--extra-sys-paths [<path>]Include additional module search paths in the analysis. Required for applications that aren't written using v3.8
--strict-depsRequires that all of the project's module paths can be followed for analysis to proceed
--ignore-pathsIgnores the specified paths from the analysis. Requires the full path, not a relative path, to be provided
--ignore-dir-namesExcludes all matching directories from the analysis. You must provide the exact directory name

Such parameters, if valid, are passed directly to the Python plugin.

To provide an additional module search path for the analysis:

sl analyze --app <name> --python [<path>] -- --extra-sys-paths [<path>]

To specify that the analysis should only continue if all the project's modules can be followed:

sl analyze --app <name> --python [<path>] -- --strict-deps

To ignore specific paths from the analysis:

sl analyze --app <name> --python [<path>] -- --ignore-paths [<ignore_path_1>] [<ignore_path_2>]

To ignore specific directory names from the analysis:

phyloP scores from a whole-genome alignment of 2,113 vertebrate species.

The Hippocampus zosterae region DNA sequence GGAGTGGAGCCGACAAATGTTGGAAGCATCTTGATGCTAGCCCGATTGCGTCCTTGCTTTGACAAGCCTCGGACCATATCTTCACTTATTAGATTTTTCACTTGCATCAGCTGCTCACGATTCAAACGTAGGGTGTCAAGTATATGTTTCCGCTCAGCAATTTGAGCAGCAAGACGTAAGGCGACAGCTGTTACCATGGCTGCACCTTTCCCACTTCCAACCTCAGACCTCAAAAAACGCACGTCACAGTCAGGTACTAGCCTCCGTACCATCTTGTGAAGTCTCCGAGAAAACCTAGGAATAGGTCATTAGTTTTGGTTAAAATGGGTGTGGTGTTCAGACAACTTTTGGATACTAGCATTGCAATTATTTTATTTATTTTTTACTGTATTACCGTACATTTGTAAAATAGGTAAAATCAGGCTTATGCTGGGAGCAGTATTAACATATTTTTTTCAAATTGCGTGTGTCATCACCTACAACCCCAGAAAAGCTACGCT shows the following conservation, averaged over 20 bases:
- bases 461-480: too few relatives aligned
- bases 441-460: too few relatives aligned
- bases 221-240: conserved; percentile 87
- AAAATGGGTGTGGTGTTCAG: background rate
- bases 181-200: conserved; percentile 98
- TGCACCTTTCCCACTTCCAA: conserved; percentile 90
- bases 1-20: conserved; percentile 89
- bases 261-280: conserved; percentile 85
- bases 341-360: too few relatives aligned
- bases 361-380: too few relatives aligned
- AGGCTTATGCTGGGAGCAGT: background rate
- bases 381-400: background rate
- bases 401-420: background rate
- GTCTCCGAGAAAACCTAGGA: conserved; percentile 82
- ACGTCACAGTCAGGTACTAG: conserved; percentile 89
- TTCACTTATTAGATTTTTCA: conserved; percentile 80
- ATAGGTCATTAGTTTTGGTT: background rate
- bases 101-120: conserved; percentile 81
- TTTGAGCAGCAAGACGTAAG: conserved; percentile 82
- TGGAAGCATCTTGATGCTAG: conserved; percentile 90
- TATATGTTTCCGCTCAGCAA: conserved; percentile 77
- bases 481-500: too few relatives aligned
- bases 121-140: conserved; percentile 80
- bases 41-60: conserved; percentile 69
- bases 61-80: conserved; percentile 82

sl analyze --app <name> --python [<path>] -- --ignore-dir-names [<ignore_dir_name_1>] [<ignore_dir_name_2>]

To enable detailed logging of the analysis in case of troubleshooting:

sl analyze --app <name> --python [<path>] -- -l debug # append --verbose if providing logs to ShiftLeft for support


To identify open-source vulnerabilities, ShiftLeft CORE automatically searches for build manifests in the project path you provided when running sl analyze. However, depending on how your project repo is structured, you may need to provide --oss-project-dir <project-path> so that ShiftLeft CORE can identify where your dependencies are located.

See the CLI reference for additional sl analyze options.

Python Vulnerabilities

Tagging results with your branch name

To include the branch name in your NG SAST results, allowing you to distinguish one set of results from another, add the following to your invocation of ShiftLeft:

sl analyze --tag branch=`git symbolic-ref --short HEAD`